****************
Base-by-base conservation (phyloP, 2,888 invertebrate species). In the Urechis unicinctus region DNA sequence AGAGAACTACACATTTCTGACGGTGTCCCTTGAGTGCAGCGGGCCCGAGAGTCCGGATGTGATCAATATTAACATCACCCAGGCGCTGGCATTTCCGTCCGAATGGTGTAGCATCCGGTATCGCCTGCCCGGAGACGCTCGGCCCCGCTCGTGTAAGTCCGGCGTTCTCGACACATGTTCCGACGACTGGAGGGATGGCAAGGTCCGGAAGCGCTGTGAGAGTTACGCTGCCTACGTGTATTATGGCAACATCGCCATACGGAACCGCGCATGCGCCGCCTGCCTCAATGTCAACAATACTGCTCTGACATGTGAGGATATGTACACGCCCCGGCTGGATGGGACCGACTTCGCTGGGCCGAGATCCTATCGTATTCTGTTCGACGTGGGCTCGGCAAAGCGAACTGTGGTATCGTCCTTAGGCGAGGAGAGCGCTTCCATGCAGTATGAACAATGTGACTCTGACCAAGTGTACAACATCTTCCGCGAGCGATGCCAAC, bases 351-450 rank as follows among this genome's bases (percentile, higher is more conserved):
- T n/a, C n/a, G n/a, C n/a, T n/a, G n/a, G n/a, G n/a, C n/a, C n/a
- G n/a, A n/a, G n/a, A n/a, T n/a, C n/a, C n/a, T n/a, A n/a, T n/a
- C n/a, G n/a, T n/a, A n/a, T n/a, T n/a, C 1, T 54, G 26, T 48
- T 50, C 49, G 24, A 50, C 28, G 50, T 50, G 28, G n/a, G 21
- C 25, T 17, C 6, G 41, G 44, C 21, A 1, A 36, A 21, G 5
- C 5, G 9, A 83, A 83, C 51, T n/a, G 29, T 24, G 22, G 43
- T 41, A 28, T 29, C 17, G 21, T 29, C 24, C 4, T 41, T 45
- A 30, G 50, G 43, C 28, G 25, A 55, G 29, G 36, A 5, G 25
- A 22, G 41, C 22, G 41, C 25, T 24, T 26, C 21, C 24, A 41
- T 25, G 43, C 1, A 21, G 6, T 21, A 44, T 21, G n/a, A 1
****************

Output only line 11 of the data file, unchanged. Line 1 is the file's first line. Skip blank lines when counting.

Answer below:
- T 25, G 43, C 1, A 21, G 6, T 21, A 44, T 21, G n/a, A 1